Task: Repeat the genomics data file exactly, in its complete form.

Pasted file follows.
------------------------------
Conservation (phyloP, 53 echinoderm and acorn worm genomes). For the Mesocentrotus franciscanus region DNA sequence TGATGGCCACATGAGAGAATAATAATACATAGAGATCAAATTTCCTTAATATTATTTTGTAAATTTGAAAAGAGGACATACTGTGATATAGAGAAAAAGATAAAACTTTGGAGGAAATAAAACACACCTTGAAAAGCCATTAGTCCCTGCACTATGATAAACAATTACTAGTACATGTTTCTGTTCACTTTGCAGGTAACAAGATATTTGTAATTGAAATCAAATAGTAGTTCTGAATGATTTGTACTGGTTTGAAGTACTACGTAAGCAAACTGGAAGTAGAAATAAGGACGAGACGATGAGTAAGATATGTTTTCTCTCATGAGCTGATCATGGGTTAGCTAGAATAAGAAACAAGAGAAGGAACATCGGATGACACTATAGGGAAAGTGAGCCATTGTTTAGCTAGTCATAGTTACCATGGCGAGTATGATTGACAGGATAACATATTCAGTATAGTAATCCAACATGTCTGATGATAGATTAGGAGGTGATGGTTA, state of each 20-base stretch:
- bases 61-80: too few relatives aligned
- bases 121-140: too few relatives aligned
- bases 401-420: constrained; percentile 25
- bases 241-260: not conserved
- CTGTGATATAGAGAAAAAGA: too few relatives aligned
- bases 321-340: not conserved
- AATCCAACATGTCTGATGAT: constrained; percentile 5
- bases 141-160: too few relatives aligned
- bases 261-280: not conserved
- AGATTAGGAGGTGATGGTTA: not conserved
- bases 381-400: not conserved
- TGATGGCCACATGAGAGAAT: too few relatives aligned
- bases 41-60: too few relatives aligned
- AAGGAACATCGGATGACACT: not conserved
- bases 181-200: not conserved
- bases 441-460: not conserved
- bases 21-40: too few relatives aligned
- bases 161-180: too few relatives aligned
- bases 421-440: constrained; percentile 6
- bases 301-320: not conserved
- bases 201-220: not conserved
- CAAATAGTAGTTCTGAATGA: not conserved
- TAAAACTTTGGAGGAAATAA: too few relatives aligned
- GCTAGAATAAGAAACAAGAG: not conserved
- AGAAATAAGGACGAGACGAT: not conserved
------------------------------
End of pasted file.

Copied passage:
Conservation (phyloP, 53 echinoderm and acorn worm genomes). For the Mesocentrotus franciscanus region DNA sequence TGATGGCCACATGAGAGAATAATAATACATAGAGATCAAATTTCCTTAATATTATTTTGTAAATTTGAAAAGAGGACATACTGTGATATAGAGAAAAAGATAAAACTTTGGAGGAAATAAAACACACCTTGAAAAGCCATTAGTCCCTGCACTATGATAAACAATTACTAGTACATGTTTCTGTTCACTTTGCAGGTAACAAGATATTTGTAATTGAAATCAAATAGTAGTTCTGAATGATTTGTACTGGTTTGAAGTACTACGTAAGCAAACTGGAAGTAGAAATAAGGACGAGACGATGAGTAAGATATGTTTTCTCTCATGAGCTGATCATGGGTTAGCTAGAATAAGAAACAAGAGAAGGAACATCGGATGACACTATAGGGAAAGTGAGCCATTGTTTAGCTAGTCATAGTTACCATGGCGAGTATGATTGACAGGATAACATATTCAGTATAGTAATCCAACATGTCTGATGATAGATTAGGAGGTGATGGTTA, state of each 20-base stretch:
- bases 61-80: too few relatives aligned
- bases 121-140: too few relatives aligned
- bases 401-420: constrained; percentile 25
- bases 241-260: not conserved
- CTGTGATATAGAGAAAAAGA: too few relatives aligned
- bases 321-340: not conserved
- AATCCAACATGTCTGATGAT: constrained; percentile 5
- bases 141-160: too few relatives aligned
- bases 261-280: not conserved
- AGATTAGGAGGTGATGGTTA: not conserved
- bases 381-400: not conserved
- TGATGGCCACATGAGAGAAT: too few relatives aligned
- bases 41-60: too few relatives aligned
- AAGGAACATCGGATGACACT: not conserved
- bases 181-200: not conserved
- bases 441-460: not conserved
- bases 21-40: too few relatives aligned
- bases 161-180: too few relatives aligned
- bases 421-440: constrained; percentile 6
- bases 301-320: not conserved
- bases 201-220: not conserved
- CAAATAGTAGTTCTGAATGA: not conserved
- TAAAACTTTGGAGGAAATAA: too few relatives aligned
- GCTAGAATAAGAAACAAGAG: not conserved
- AGAAATAAGGACGAGACGAT: not conserved